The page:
South African Crossroads

South Africa reaches a crossroads this weekend as the ruling African National Congress elects a new party leader. This is the person who will lead the ruling ANC into the next presidential election in 2019.


A quarter century from the end of apartheid, this country is in rough shape.

  • More than one-third of South Africans aged 15–35 are unemployed.
  • Unemployment is four times higher for black youth (40 percent) than for white youth (11 percent).
  • Just 30 percent of South African households qualify as “middle income.”
  • The average annual number of violent protests climbed from 21 between 2004 and 2008 to 164 from 2014 to 2016.

Why has this happened? Falling global demand for the gold, platinum, diamonds, and coal the country produces leaves its government with less money to invest in development, exacerbating problems created by the physical legacy of apartheid: the distance between the townships and rural areas where many black South Africans still live, on the one hand, and the schools and jobs that could help them escape poverty on the other. But the ANC must accept blame for corruption and lousy leadership. Jacob Zuma, president since 2009, faces 783 charges of corruption and racketeering.

ANC delegates will vote this weekend. The contenders are Deputy President Cyril Ramaphosa and Nkosazana Dlamini-Zuma. Ramaphosa is a former trade unionist turned successful businessman. He leads an ANC faction that recognizes the need to balance moves to transfer more of the country’s economy and land into black hands with a consistent effort to maintain investor confidence. Dlamini-Zuma is former chair of the African Union Commission, former health minister, former foreign minister, and Zuma’s former wife. She heads a faction of the ANC that wants to protect its privileges and keep Jacob Zuma out of jail.

Keep in mind that South Africans under 30 are too young to remember apartheid. For them, the ANC is not the party of liberation but the party of power. It’s not the party that brought change; it’s the party that resists change. That’s part of why it’s not clear that either candidate can lead the ANC to victory in 2019, leaving the Democratic Alliance in position to lead the first non-ANC government since the end of apartheid.

The ANC’s credibility and future are on the line this weekend. The vote will be close. By Monday, we should know who won.

Microsoft has a long-standing commitment to child online protection. First and foremost, as a technology company, it has a responsibility to create software, devices and services that have safety features built in from the outset. Last week, in furtherance of those commitments, Microsoft shared a grooming detection technique, code name "Project Artemis," by which online predators attempting to lure children for sexual purposes can be detected, addressed and reported. Developed in collaboration with The Meet Group, Roblox, Kik and Thorn, this technique builds off Microsoft patented technology and will be made freely available to qualified online service companies that offer a chat function.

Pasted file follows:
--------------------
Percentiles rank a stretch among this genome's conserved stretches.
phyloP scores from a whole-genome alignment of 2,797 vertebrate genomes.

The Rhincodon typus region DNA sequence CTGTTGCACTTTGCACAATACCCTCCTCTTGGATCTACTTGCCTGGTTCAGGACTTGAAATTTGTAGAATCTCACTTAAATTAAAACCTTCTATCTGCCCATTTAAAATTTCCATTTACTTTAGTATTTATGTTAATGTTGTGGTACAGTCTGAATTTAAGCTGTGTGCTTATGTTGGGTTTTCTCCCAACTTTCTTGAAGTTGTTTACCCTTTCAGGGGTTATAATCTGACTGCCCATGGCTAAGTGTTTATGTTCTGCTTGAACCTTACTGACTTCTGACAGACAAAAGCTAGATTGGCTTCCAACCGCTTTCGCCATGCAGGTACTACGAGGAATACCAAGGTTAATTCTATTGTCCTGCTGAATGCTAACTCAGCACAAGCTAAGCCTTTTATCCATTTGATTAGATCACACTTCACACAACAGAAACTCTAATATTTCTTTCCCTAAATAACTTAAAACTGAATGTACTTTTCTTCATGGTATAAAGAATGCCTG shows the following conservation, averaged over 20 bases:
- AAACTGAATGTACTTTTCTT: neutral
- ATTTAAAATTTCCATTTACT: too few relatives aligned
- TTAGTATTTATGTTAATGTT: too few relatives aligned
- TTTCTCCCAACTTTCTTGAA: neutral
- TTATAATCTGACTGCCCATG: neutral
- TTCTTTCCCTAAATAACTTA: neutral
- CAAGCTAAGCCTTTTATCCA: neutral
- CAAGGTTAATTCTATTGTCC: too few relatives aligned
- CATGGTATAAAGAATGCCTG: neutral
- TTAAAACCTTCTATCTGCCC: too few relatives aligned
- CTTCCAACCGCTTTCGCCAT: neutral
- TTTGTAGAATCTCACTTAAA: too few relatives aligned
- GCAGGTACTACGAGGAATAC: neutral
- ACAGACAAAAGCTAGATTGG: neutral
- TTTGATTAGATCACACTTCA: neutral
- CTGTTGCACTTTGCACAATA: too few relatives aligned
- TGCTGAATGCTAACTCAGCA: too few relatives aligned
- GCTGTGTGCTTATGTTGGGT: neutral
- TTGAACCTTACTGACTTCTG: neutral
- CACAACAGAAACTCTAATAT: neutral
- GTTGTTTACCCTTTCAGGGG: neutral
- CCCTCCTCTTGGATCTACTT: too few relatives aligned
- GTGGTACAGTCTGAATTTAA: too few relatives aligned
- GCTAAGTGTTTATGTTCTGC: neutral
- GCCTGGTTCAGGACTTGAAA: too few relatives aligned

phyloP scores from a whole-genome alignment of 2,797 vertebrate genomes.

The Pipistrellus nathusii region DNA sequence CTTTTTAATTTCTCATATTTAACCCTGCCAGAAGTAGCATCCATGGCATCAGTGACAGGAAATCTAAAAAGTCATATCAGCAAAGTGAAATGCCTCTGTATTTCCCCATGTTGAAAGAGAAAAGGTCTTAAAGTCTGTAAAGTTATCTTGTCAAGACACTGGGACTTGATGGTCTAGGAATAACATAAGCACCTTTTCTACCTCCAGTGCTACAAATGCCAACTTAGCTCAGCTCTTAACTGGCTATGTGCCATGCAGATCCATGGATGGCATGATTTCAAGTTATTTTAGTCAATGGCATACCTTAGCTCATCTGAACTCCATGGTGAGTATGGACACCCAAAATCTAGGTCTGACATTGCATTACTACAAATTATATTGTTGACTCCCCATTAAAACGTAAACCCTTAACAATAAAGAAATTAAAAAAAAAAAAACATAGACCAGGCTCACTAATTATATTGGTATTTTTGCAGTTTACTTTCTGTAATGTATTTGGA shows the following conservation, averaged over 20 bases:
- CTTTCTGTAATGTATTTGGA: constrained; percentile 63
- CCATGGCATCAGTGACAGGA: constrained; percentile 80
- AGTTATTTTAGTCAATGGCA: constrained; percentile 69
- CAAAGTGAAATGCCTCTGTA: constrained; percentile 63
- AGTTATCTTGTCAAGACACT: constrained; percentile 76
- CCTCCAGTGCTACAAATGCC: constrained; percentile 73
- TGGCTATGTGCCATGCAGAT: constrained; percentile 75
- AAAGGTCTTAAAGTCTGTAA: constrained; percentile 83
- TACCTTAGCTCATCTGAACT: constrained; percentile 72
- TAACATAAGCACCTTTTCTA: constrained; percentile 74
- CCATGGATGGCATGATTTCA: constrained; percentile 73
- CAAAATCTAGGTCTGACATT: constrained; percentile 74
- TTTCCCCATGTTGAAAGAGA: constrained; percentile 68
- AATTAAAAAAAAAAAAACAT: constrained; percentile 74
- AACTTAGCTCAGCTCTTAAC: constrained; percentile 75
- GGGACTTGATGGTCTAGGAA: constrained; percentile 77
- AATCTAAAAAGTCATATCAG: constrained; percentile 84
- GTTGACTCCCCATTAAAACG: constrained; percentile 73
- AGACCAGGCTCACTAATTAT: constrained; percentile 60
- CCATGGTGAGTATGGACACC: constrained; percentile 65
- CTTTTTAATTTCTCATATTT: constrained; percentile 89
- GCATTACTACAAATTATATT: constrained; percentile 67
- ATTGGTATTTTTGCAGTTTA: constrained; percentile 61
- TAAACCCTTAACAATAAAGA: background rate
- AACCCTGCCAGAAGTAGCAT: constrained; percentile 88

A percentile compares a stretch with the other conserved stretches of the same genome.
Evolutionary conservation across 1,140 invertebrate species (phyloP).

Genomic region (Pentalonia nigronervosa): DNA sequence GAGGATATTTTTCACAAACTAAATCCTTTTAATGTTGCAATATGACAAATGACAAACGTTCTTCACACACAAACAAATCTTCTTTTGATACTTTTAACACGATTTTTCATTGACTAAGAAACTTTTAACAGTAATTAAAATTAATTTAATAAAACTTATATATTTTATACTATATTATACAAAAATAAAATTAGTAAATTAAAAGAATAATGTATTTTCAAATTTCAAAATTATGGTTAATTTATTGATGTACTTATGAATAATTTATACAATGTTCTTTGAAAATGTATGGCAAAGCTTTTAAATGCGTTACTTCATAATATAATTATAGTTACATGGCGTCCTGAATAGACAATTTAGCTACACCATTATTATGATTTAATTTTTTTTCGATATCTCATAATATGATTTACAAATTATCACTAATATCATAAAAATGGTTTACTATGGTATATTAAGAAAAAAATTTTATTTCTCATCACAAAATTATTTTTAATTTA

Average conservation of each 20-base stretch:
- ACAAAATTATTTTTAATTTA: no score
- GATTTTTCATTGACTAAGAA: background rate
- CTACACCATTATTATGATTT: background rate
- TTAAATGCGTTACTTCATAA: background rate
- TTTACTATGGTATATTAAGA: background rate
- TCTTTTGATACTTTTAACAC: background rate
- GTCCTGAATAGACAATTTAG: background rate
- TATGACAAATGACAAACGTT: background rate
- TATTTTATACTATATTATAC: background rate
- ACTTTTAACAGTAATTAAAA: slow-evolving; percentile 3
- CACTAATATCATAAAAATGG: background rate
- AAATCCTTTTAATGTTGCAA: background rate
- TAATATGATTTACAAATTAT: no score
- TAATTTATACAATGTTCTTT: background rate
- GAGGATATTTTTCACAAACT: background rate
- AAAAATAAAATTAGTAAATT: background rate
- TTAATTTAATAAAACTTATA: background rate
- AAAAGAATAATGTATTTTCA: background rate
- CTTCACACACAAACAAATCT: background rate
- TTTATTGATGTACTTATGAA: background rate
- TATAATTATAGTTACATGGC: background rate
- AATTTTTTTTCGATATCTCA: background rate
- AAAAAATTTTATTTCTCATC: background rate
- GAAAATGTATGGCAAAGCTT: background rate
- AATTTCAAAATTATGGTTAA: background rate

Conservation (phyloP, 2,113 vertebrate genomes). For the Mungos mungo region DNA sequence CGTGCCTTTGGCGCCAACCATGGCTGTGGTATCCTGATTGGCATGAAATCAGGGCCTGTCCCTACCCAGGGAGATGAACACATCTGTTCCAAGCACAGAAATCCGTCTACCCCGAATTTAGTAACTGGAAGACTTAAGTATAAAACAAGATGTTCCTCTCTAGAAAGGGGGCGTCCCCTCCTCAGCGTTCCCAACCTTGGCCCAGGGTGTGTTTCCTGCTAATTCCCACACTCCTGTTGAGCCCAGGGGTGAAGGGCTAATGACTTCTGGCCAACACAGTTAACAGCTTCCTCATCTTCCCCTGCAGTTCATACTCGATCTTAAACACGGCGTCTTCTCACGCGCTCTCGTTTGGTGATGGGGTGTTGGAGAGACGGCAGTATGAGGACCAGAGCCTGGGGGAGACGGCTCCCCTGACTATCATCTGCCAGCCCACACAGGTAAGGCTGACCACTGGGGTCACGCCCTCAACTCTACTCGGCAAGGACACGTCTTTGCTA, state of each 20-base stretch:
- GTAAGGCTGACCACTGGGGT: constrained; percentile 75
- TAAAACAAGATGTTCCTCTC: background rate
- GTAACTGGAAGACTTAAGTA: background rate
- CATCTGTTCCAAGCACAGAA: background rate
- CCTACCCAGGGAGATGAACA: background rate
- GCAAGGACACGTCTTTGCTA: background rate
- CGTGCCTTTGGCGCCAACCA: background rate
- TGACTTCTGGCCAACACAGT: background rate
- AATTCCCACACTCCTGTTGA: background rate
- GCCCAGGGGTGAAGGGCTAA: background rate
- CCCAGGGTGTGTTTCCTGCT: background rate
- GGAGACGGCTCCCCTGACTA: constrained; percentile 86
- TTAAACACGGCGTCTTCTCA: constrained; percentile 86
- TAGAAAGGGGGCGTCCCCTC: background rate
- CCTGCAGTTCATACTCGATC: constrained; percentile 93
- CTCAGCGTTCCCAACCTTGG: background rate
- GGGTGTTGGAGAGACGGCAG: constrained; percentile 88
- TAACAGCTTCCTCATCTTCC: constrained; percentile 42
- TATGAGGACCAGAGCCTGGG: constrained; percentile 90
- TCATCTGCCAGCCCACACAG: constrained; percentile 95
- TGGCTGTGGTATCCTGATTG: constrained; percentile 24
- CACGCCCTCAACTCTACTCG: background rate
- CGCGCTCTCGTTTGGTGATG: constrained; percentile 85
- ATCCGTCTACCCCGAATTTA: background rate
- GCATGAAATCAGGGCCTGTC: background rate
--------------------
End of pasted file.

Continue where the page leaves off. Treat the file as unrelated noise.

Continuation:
Read more at Microsoft On The Issues.

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Since Martin Luther King Jr delivered his iconic "I have a dream" speech in August 1963, the number of Black Americans elected to the United States Congress has dramatically increased. Still, it wasn't until last year, more than half a century later, that the share of Black members serving in the House of Representatives reflected the percentage of Black Americans in the broader population —12 percent. To date, only six states have sent a Black representative to serve in the US Senate, and many states have never elected a Black representative to either house of Congress. Here's a look at Black representation in every US Congress since 1963.

Ian Bremmer breaks down the current situation as China rapidly expands its technology sector and carves its own path globally in cyberspace. He discusses the history of the economic relationship between the two nations, and the geopolitical consequences of the decoupling. While Huawei and the current legal action against its CFO Meng Wanzhou are the biggest tech flashpoints between the U.S. and China at the moment, that is just the tip of a very large iceberg that some analysts believe is a new Cold War.

Vladimir Putin has ruled Russia for twenty years, but he has a problem: his current presidential term ends in 2024, and the constitution prevents him from running for re-election then.

As a result, the question of what he'll do in 2024 has been on the minds of Russia's oligarchs, spooks, bureaucrats, and a lot of ordinary folks, as well. After all, over the past two decades, Putin has made himself, for better and for worse, the indispensable arbiter, boss, and glue of Russia's sprawling and corrupted system of government. As the current speaker of Russia's legislature once said, "Without Putin, there is no Russia." Not as we currently know it, no.

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